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France Tries to Win Over African Countries to Vote Down UN Resolution - 2003-03-09

French Foreign Minister Dominique de Villepin was heading Sunday on a whirlwind trip to Angola, Cameroon and Guinea - three non-permanent members of the United Nations Security Council. All three are key undecided votes on a possible U.N. resolution giving Iraq a March 17 deadline to disarm, or face military action. France is leading the opposition to it.

The three African countries sitting on the Security Council - Angola, Cameroon and Guinea - have rarely been so solicited. U.S. diplomats have paid visits in recent weeks. President George W. Bush has called his African counterparts to lobby for a U.N. resolution the United States wants, paving the way for military force against Iraq.

Now, French Foreign Minister Dominique de Villepin is on a two-day trip to Africa, to try to persuade the three countries to oppose such a resolution.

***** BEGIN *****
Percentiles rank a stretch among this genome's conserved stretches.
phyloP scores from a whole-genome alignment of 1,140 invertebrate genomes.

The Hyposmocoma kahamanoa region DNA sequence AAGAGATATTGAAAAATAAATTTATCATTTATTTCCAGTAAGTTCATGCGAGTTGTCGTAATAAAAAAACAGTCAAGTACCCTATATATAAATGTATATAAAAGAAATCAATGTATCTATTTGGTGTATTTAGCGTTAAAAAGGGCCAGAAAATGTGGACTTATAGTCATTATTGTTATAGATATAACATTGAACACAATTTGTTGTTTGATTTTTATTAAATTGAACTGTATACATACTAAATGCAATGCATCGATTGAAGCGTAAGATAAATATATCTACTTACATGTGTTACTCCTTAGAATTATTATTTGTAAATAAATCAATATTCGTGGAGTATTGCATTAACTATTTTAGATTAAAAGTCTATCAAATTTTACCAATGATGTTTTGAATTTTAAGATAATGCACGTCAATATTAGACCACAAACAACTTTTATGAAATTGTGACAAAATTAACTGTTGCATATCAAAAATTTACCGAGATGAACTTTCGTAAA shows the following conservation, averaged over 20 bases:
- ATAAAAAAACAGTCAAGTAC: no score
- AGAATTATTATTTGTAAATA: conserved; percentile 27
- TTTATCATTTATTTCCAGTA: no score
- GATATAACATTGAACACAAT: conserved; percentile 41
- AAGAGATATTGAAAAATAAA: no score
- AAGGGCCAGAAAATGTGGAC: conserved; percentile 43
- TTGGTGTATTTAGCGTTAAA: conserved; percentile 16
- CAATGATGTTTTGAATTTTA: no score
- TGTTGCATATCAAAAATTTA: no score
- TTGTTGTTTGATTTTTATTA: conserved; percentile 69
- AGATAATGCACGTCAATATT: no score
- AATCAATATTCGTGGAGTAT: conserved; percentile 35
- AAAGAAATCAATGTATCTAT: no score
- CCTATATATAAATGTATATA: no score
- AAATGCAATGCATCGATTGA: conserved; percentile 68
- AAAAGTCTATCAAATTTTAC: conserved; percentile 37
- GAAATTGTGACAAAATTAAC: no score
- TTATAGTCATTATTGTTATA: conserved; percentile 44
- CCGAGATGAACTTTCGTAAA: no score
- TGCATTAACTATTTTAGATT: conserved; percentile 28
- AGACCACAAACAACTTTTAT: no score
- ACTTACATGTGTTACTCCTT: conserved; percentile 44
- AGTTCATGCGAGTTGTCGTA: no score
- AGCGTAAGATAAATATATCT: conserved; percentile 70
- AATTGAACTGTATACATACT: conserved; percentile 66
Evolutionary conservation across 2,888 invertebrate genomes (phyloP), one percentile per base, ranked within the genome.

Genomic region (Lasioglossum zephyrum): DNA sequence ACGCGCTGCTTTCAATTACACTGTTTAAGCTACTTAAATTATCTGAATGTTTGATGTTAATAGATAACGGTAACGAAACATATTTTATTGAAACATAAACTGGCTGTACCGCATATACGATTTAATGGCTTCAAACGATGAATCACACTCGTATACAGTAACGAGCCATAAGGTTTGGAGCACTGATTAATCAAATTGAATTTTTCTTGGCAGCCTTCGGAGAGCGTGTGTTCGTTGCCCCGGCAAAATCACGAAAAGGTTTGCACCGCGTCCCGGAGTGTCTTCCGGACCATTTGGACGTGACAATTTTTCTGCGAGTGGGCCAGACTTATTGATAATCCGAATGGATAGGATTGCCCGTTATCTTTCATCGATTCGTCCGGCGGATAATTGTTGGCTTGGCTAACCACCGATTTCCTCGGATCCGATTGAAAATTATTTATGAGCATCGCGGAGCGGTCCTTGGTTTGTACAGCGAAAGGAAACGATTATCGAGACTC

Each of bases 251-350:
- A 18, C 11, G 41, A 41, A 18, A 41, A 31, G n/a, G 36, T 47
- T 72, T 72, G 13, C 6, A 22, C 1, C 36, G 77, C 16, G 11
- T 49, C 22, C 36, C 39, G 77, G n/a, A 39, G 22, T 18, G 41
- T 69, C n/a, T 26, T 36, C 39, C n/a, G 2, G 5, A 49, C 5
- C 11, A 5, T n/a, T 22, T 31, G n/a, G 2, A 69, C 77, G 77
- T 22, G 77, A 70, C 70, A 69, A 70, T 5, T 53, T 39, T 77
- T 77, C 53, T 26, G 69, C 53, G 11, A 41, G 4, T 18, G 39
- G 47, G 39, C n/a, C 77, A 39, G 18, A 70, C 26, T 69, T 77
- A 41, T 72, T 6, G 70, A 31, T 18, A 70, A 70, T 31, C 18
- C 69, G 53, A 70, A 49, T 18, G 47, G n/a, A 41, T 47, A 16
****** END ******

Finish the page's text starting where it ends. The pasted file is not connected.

Mr. de Villepin's trip comes at a crucial time. Security Council members may vote this week on a resolution sponsored by the United States, Britain and Spain. The resolution is expected to set a March 17 deadline for Iraq to disarm.

Cameroon, Angola and Guinea are among swing Security Council votes. Guinea also chairs the Security Council this month.

It is still unclear whether the three African countries will ultimately side with the French or the American position. Guinea and Cameroon are former colonies of France and receive substantial foreign aid. Guinea's majority Muslim population also appears staunchly opposed to war. But at the same time, all three enjoy budding trade, aid or defense ties with the United States.

The AFP news agency on Sunday quoted Angola's deputy foreign minister, Jorge Chicote, as saying his country will not back the U.S.-sponsored resolution because its terms are not widely accepted.

Meanwhile, French President Jacques Chirac is lobbying for heads of state to attend the next Security Council meeting. The Elysee presidential palace told reporters Saturday that leaders should be present for a so-called life or death decision on Iraq.